Major Huey hires Peppi Teichner on May 18th 1946 as club manager; at the same time, Major hires him for the faculty at Leelanau (instructing German, presumably, but also Spanish, as he had lived in Spain for four years and coached the Spanish Olympic Team); he is the Leelanau ski team coach.

Far left Hans “Peppi” Teichner, far right grandfather Art “Major” Huey. -Photo Courtesy of Scott Hedberg

Professional clearing of Sugar Loaf slope in the summer of 1946, according to the Traverse City Record-Eagle.

From an (anonymous) memorandum from August 14th 1946 entitled “What everybody in the County should know about the new Sugar Loaf Mountain Project”: “…after the first season, a corporation will be formed and by sale of shares and stock the fund will be raised to build a first class hotel close to Sugar Loaf with the expectation of Summer and winter business.” Further: “The preliminary money will be raised by both contributions and memberships. The latter will be a life membership which entitles the owner to free use of the lift facilities during the first season and reduced rates thereafter. Furthermore, the owner of a life membership will have an opportunity to buy preferred stock once the Corporation is formed.” Also: “…the splitting of the financial set-up in two parts—raising by contribution or membership and by forming a corporation—was necessitated by the short time left to prepare the hill for this seasons skiing. The organization of a Corporation and the raising of the funds by sale of stock and shares would have delayed the actual skiing until next year. This way we expect to ski by Xmas.”

Official opening of the Sugar Loaf Winter Sports facility on January 26th 1947 with Michigan Governor Kim Sigler and his daughter Madalon in attendance. Films exist from this day showing the arrival of the governor at Cherry Capital Airport, the opening ceremonies, and a skiing demonstration: snow cover was not too impressive!

From the late 1940s through the next decade Leelanau students make regular use of Sugar Loaf and also take yearly skiing trips to Aspen with Major Huey and Peppi Teichner.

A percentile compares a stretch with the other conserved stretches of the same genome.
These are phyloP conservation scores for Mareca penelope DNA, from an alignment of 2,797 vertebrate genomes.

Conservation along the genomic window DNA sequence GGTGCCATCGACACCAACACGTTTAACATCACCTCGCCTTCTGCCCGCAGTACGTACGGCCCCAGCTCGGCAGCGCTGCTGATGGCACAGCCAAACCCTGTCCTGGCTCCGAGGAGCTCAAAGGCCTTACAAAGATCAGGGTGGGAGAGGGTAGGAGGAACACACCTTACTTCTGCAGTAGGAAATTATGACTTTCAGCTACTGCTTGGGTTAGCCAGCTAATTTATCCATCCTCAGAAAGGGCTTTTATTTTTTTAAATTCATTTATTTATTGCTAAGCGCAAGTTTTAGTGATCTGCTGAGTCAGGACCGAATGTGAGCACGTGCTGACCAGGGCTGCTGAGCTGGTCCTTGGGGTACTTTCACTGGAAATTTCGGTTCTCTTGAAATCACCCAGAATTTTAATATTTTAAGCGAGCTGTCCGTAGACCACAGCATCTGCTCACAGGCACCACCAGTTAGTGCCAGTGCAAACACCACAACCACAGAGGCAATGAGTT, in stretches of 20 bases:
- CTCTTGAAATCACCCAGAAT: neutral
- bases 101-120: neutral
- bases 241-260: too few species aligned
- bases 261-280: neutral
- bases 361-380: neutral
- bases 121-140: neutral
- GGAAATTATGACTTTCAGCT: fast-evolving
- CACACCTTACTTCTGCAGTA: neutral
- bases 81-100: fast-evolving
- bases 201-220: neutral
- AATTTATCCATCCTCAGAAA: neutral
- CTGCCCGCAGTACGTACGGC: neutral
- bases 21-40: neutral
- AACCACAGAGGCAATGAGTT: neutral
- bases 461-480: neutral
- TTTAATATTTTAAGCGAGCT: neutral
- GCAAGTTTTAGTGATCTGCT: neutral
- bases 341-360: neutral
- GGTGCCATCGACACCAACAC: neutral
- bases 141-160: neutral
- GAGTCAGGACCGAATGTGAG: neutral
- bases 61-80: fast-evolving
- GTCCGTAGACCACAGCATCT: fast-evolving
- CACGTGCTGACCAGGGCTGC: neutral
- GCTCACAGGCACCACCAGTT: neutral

Leelanau Schools group in Aspen ca. 1954. Fourth from left in back row Sukie Spence (later McNutt) next to Hans “Peppi” Teichner (fifth from left); “Tick” Huey third from right in back row; Mort Spence at far right in back row. Richard Huey and Ross Hohn stand next to each other in the first row. Others in front row are Margie Herman, Harrison Smith, Helen Paynter, Dick Wyatt, Mary Ann Thompson, Marilyn Harrett, Patsy Joy, and June Spence. Bob McNutt is second from left in the group between the two rows.

Peppi Teichner’s death in 1957.

The Leelanau Schools clear their own ski hill on Prospect Hill in the fall of 1960; their use of the Sugar Loaf facility diminishes. Going forward through the early 1960s, Sugar Loaf begins to take on the appearance of the resort that thrived through the 1970s and beyond.

*Michael Huey (b. 1964 in Traverse City) grew up in Leelanau County, graduated from Leland Public School, earned a bachelor’s degree from Amherst College in 1987, and continued on to receive a master’s degree in art history from the University of Vienna in 1999. He has lived in Vienna, Austria since 1989, working as a conceptual artist and writer. His work has been shown in Vienna, Berlin, Rome, London, Lisbon, Chicago, Cleveland, and New York; he has published extensively on subjects relating to those exhibitions and his career in the arts, as well as on art historical subjects and topics of local/family history, including the history of Camp Leelanau for Boys, the Leelanau Schools, and the Homestead resort from their beginnings in the early 1920s through the early 1960s (Straight as the Pine, Sturdy as the Oak). Early on, he worked in the editorial department and as a staff/freelance writer for The Christian Science Monitor; he is still a regular contributor to arts and design magazines such as The World of Interiors (a new book, Inside Stories—Writing About Home, is scheduled to appear at the beginning of 2021). Currently he is working on a biographical account of the life of Count Felix Schaffgotsche, who “discovered” Sun Valley for Averell Harriman and managed the ski school there during several seasons, including the winter of 1938/39 when Peppi Teichner was teaching there, too. He spends summers in Leelanau County together with his spouse, Viennese art historian Christian Witt-Dörring.


Sources include family papers, newspaper articles, photos, and film documents (all Michael Huey & Christian Witt-Dörring Family Archive):

–Articles of Incorporation of Sugar Loaf Winter Sports Club, March 10th 1944 

–Arthur S. Huey to Edmund F. Ball, typewritten letter, two pages, September 17th 1945

–Hans H. Teichner to Arthur S. Huey, typewritten letter, two pages, April 16th 1946

–“Start June 15 on Sugar Loaf/Leelanau To Have Winter Sports Park Ready This Year”, in Traverse City Record-Eagle, May 21st 1946

–“What everybody in the County should know about the new Sugar Loaf Mountain Project”, anonymous typewritten memorandum, August 14th 1946

–“Development of Sugar Loaf/Show Colored Films of Skiing Monday P.M.”, in Traverse City Record-Eagle, September 21st 1946

–Archival amateur films (16 mm) of reception of Governor Kim Sigler at Cherry Capital Airport and subsequent opening ceremonies at Sugar Loaf, January 26th 1947

–“A Sunday Scene at Sugar Loaf Sports Park”, in Northport Tribune, February 6th 1947

–“History of Area” in Sugar Loaf Bulletin, vol. 1 no. 1, June 1947, p. 5–Hans H. Teichner to Chicago Tribune, typewritten letter, three pages, November 18th 1947